This is a preview of subscription content, log in via an institution to check access.

Access this article

Price excludes VAT (USA)
Tax calculation will be finalised during checkout.

Instant access to the full article PDF.

Fig. 1
Fig. 2
Fig. 3
Fig. 4
Fig. 5

Similar content being viewed by others


  • American Bureau of Shipping (2003) Ergonomic design of navigation bridges. American Bureau of Shipping, Houston

    Google Scholar 

  • American Bureau of Shipping (2014) The application of ergonomics to marine systems. American Bureau of Shipping, Houston

    Google Scholar 

  • Apple (2018a) iOS design themes. Accessed April 2018

  • Apple (2018b) macOS design themes. Accessed April 2018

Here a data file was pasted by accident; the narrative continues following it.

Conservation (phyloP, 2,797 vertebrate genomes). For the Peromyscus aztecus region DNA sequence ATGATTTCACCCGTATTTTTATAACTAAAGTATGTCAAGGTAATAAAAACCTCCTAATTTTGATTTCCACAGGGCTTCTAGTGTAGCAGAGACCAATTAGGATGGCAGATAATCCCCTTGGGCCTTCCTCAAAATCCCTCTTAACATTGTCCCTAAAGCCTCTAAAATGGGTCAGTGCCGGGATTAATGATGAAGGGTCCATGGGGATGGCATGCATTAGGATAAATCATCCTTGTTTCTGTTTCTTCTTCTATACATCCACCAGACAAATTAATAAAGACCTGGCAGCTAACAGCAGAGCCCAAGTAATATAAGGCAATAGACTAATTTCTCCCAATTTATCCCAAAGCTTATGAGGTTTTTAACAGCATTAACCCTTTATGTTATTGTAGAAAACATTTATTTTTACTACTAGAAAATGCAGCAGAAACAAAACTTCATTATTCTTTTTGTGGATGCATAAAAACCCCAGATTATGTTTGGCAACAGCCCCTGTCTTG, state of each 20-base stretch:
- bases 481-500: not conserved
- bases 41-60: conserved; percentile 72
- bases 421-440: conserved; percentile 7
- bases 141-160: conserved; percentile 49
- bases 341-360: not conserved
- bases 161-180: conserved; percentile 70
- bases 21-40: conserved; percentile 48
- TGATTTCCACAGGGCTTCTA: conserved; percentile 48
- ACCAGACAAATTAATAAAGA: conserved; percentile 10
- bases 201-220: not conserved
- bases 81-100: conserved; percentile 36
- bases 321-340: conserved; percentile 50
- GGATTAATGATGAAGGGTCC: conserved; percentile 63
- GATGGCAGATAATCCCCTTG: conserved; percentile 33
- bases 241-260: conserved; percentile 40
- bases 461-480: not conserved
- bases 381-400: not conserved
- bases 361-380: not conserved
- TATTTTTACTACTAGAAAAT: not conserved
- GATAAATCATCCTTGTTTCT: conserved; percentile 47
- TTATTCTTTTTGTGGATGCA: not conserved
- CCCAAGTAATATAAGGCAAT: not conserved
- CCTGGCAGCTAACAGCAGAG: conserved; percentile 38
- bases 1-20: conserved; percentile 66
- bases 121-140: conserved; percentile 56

• Bootstrap (2018) Bootstrap. Accessed 1. June 2018

  • Curtis N (2010) Modular web design: creating reusable components for user experience design and documentation. New Riders

  • Facebook Inc. (2018) React. Facebook Inc. Accessed 1. June 2018

  • Frost B (2016) Atomic design. Brad Frost

  • Gardner B (2011) Responsive web design: enriching the user experience. Sigma J Inside Digit Ecosyst 11(1):13–19

    Google Scholar 

  • Germanischer Lloyd_SE (2012) Bridge arrangement and equipment on seagoing ships. Hamburg, Germany

  • Google (2018a) Angular. Google. Accessed 1 June 2018

  • Google (2018b) Material design. Accessed April 2018

  • Grech MR, Horberry TJ, Koester T (2008) Human factors in the maritime domain. CRC Press, Boca Raton

    Book  Google Scholar 

  • Hetherington C, Flin R, Mearns K (2006) Safety in shipping: the human element. J Saf Res 37:401–411

    Article  Google Scholar 

  • International Maritime Organization (2000) Guidelines on ergonomic criteria for bridge equipment and layout London, UK